One Hit Season

In the 1993-94 season, Sheppard exploded for 52 goals and 93 points in 82 games. Surprisingly, he didn’t lead the Red Wings in any offensive categories that season because Sergei Fedorov scored 56 goals and 120 points that year. The right-wing Sheppard was paired with talented left-winger Keith Primeau all season and the two were able to find chemistry with each other. The two wingers were moved throughout the season between Federov or Yzerman, two Hall of Fame centres in their primes. 

The talent that Sheppard played with certainly helped him reach highs that season. He shot the puck 260 times that season, the highest of his career, and had a shooting percentage of 20. That was the fourth-highest percentage of his career, showing how deadly Sheppard was when he got a scoring opportunity. This is what he said in an NHL.com article: 

“I always joke with my buddies now that when I got a shot, I had to make the best of it since I was so slow. Always knew I wasn’t getting a bunch of them,” Sheppard said with a laugh. “I just had a knack for it. God gave me the ability to score goals, and I’m very thankful for it.”

After the Wonder

The following season Sheppard only played 43 games but still managed 30 goals and 40 points. In the 1995-96 season, he was traded to the San Jose Sharks for Igor Larionov. In his one season as a Shark Sheppard scored 46 points in 51 games. 

He signed with the Florida Panthers in the off-season and played two and a half seasons there but was never healthy for a full season. His best year as a Panther was in 1996-97 when he scored 60 points in 67 games. He was traded to the Carolina Hurricanes around the trade deadline and scored 58 points with him the following season. Sheppard made one more stop in Florida in the 1999-2000 season where he scored 20 points in 47 games. He finished his career playing a year in Switzerland.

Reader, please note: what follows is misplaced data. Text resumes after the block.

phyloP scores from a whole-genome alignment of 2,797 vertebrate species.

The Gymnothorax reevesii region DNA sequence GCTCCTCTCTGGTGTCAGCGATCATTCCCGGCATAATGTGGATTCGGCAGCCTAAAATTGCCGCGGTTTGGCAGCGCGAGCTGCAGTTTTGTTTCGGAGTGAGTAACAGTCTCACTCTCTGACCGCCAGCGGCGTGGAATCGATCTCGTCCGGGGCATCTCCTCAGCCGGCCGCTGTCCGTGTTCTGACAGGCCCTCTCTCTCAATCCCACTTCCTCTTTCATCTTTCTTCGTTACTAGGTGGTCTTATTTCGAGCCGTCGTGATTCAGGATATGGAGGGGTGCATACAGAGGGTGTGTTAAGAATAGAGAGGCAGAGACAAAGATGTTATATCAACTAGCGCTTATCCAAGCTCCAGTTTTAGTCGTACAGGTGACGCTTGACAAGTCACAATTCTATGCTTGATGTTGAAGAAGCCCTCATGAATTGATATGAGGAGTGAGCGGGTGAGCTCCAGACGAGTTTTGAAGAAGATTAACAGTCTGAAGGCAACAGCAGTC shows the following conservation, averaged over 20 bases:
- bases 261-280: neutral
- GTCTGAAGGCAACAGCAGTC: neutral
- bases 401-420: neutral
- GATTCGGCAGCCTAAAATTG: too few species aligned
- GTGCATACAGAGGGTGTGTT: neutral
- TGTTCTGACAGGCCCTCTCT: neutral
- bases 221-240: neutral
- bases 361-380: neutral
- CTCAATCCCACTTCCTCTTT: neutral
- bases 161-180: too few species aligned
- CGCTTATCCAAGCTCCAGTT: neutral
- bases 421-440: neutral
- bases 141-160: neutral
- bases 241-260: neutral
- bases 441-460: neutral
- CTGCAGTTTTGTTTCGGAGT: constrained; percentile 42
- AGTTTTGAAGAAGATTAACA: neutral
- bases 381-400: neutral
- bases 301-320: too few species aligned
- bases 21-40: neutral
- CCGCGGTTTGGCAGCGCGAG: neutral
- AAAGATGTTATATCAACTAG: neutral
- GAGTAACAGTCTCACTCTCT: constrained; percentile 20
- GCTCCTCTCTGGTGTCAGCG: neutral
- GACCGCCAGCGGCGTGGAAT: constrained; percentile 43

Danny Grant 

Danny Grant was signed by the Montreal Canadiens after being a junior hockey star with the Peterborough Petes. He only played one season as a Canadien, scoring seven points in 22 games in the 1967-68 season. He was traded to the Minnesota North Stars in the off-season and became a great player. Grant scored 34 goals and 65 points with the North Stars the following season. It was technically his rookie season, so he won the Calder Trophy. He stayed at that point average for most of his next five years in Minnesota. In six total season as a North Star, Grant scored 176 goals and 353 points. 

One Hit Season

During the 1974 off-season, Grant was traded to the Detroit Red Wings. It was a great opportunity for Grant because he got to team up with Detroit’s young superstar Marcel Dionne. The duo didn’t disappoint. 

Dionne established himself as a superstar that season, scoring 47 goals, 74 assists and 121 points, beating his previous high by 31 points. Grant benefited from Dionne’s emergence by scoring 50 goals, adding 37 assists for 87 points, setting career highs in every offensive category. Grant was named to the NHL’s third all-star team that season and finished fourth in the NHL in goals. Dionne finished third in the league in points behind Phil Esposito and Bobby Orr

After the wonder

Dionne left the Red Wings during the 1975 off-season after his rights were traded to the Los Angeles Kings. Grant struggled after the 1974-1975 season, but that had more to do with injuries than Dionne leaving. Grant never played a full season again and scored 39 points in 94 games for Detroit during the next two and a half seasons. 

He was traded to the Kings during the 1977-78 season and saw more success with them when he was playing. He scored 29 points in 41 games the year he was traded and scored 21 points in 35 games the following season. That was his last NHL season. 

Danny Grant returned to his home in Fredericton, New Brunswick. He played one more season in professional hockey, playing for the new Fredericton Express in the AHL, scoring nine points in 18 games while also serving as the team’s president and assistant coach. Grant also coached the University of New Brunswick men’s hockey team between 1994-1996 and then moved on to coach the Halifax Mooseheads during the 1997-1998 season. He died of cancer during this past October, he was 73. He is New Brunswick’s all-time leader in points scored with 536.